In Architectural Fountains it is not advisable to use water with hardness over 90 mg/liter Ca Co3 (moderately hard water).
Thus, in the following table the mg/l correspond to Ca Co3:
|Classification of water according to its hardness||CaCo3 mg per liter of water|
|Moderately soft water||18,0||59,0|
|Moderately hard water||60,0||119,0|
|Very hard water||More of 180|
If the water used in the Architectural Fountains is hard or very hard, it will cause salt deposits in the submarine lights and therefore they will provide less light with the same energy expenditure (see Fig. Nº 6). It will also promote calcium deposits in the screw-in connectors of the pipes, Nozzles, etc. so they will be more difficult to change or repair. These salts are especially harmful for the inside of Pumps, Pipes, Electro-Pumps etc., where salt deposits will block the water access, consequentially decreasing the flow and the operating pressures. This can lead to an eventual breakage of the elements.
Figure 7 This is especially serious in electro-pumps where they can eventually stiffen the rotor, leading to its breakage of to the breakage of any of the impellers’ vanes. These deposits are especially dangerous in winter, when many Architectural Fountains are disconnected because of low temperatures. Salts deposits accumulate inside the electro-pumps, where they harden and create a crust that wields the rotor to the Pump’s casing. Thus, the Pump gets totally unusable.
For all these reasons, in installations where water is very hard it is advisable to mount resin-softeners that interchange calcium and magnesium ions for sodium or hydrogen ions, causing the water to get softer (see Illustration 7).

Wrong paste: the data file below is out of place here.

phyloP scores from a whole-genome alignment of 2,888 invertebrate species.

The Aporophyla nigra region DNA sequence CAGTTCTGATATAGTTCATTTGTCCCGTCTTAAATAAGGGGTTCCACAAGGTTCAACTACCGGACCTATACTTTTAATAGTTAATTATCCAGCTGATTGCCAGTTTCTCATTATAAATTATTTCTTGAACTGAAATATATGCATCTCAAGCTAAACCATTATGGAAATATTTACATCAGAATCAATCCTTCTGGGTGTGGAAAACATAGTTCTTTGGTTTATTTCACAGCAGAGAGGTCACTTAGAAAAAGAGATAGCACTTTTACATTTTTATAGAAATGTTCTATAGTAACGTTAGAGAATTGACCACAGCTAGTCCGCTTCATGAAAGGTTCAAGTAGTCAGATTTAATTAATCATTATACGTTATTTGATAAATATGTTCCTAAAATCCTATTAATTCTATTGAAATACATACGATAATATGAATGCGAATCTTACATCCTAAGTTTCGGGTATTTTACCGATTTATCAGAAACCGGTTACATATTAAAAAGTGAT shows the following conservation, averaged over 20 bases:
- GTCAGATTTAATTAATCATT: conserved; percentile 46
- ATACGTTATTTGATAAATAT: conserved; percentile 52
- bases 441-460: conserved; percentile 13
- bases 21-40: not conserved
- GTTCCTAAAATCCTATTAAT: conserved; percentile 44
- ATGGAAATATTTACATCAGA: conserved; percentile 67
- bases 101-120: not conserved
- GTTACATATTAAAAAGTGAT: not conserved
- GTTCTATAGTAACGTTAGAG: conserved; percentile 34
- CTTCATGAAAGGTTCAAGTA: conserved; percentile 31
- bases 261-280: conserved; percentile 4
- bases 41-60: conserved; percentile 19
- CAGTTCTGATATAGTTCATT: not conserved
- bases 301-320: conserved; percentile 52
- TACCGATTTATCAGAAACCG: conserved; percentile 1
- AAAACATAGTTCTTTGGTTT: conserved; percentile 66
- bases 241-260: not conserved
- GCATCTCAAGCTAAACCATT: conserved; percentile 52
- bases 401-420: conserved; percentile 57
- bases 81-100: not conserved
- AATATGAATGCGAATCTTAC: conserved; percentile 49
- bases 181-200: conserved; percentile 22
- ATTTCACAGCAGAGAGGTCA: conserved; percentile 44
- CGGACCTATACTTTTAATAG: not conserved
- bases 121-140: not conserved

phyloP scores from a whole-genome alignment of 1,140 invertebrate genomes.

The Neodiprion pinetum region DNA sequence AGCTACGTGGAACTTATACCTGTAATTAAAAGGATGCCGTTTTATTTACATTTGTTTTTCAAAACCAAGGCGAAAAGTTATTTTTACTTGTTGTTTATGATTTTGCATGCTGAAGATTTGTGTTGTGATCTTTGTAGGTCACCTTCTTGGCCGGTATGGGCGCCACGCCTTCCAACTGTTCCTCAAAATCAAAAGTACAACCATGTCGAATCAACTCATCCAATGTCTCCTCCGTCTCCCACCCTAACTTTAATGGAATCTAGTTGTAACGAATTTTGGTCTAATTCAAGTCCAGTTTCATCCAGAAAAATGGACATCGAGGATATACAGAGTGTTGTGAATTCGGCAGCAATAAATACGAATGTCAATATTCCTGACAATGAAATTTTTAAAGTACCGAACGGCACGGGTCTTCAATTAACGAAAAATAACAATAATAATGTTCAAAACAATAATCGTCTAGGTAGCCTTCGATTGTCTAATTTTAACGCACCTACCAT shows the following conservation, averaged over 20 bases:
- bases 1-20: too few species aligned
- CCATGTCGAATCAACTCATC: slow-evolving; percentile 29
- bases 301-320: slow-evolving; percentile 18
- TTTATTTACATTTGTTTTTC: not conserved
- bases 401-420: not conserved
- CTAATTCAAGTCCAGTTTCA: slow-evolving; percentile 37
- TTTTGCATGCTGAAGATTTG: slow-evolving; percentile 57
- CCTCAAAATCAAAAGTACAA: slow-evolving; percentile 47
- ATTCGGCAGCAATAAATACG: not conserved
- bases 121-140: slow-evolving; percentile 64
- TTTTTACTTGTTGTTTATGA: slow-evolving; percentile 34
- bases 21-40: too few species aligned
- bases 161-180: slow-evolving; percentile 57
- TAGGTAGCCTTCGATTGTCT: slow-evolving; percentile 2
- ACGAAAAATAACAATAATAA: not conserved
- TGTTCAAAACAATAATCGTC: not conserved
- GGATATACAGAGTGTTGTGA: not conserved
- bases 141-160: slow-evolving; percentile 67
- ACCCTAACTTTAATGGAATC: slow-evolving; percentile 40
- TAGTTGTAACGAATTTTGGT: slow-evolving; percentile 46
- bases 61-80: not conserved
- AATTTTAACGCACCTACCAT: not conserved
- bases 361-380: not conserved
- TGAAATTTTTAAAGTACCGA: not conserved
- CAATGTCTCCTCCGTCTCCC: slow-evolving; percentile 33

Although the use of chlorine in Architectural Fountains is not very advisable (as it attacks the metals Nozzles, lights, etc. are made of), this risk practically disappears if the dose is not over 5 mg of active chlorine per liter of water. Chlorine is the most used product for water disinfection, as it makes it possible to eradicate most of the microbes, virus, bacteria and germs responsible for many diseases. Its bactericide action is produced by the oxidation of the organic particles present in water (virus, bacteria, etc.). For the chlorine to be effective the water must be clean and clear, because if there are impurities its bactericide action will be weaker. 5 mg of active chlorine per 1 liter of water is a sufficient dose for clear and clean waters with a pH under 8.0. Water must sit for at least 30 minutes if its temperature is between 10º and 18º C (50ºF and 64.4ºF). This timeframe must be increased up to an hour if the water temperature is under or over the stated values. There are many water-soluble products that contain chlorine.
This is quite a relevant fact, especially with temperatures under 0ºC, because of the bad consequences deriving of the freezing of water (it can lead to breakages in pipes, electro-pumps, Nozzles, etc.). It must be taken in consideration especially when using LED lights, as they are very delicate and do not withstand temperatures under 5ºC (41ºF) or over 35ºC (95ºF)
So it is quite advisable and almost compulsory to dismantle these elements in countries with very cold winters or very hot summers. Anyway, LED or Incandescent lights must never be switched on if they are not located underwater, or water jets are not falling on them and cooling them. It is essential that the electric control panel mounts a switch to control the lights and switch them off when there is no water falling on them. The same must be done in Dry Fountains, where the Submarine Lights must only be switched on when the water jets are cooling them.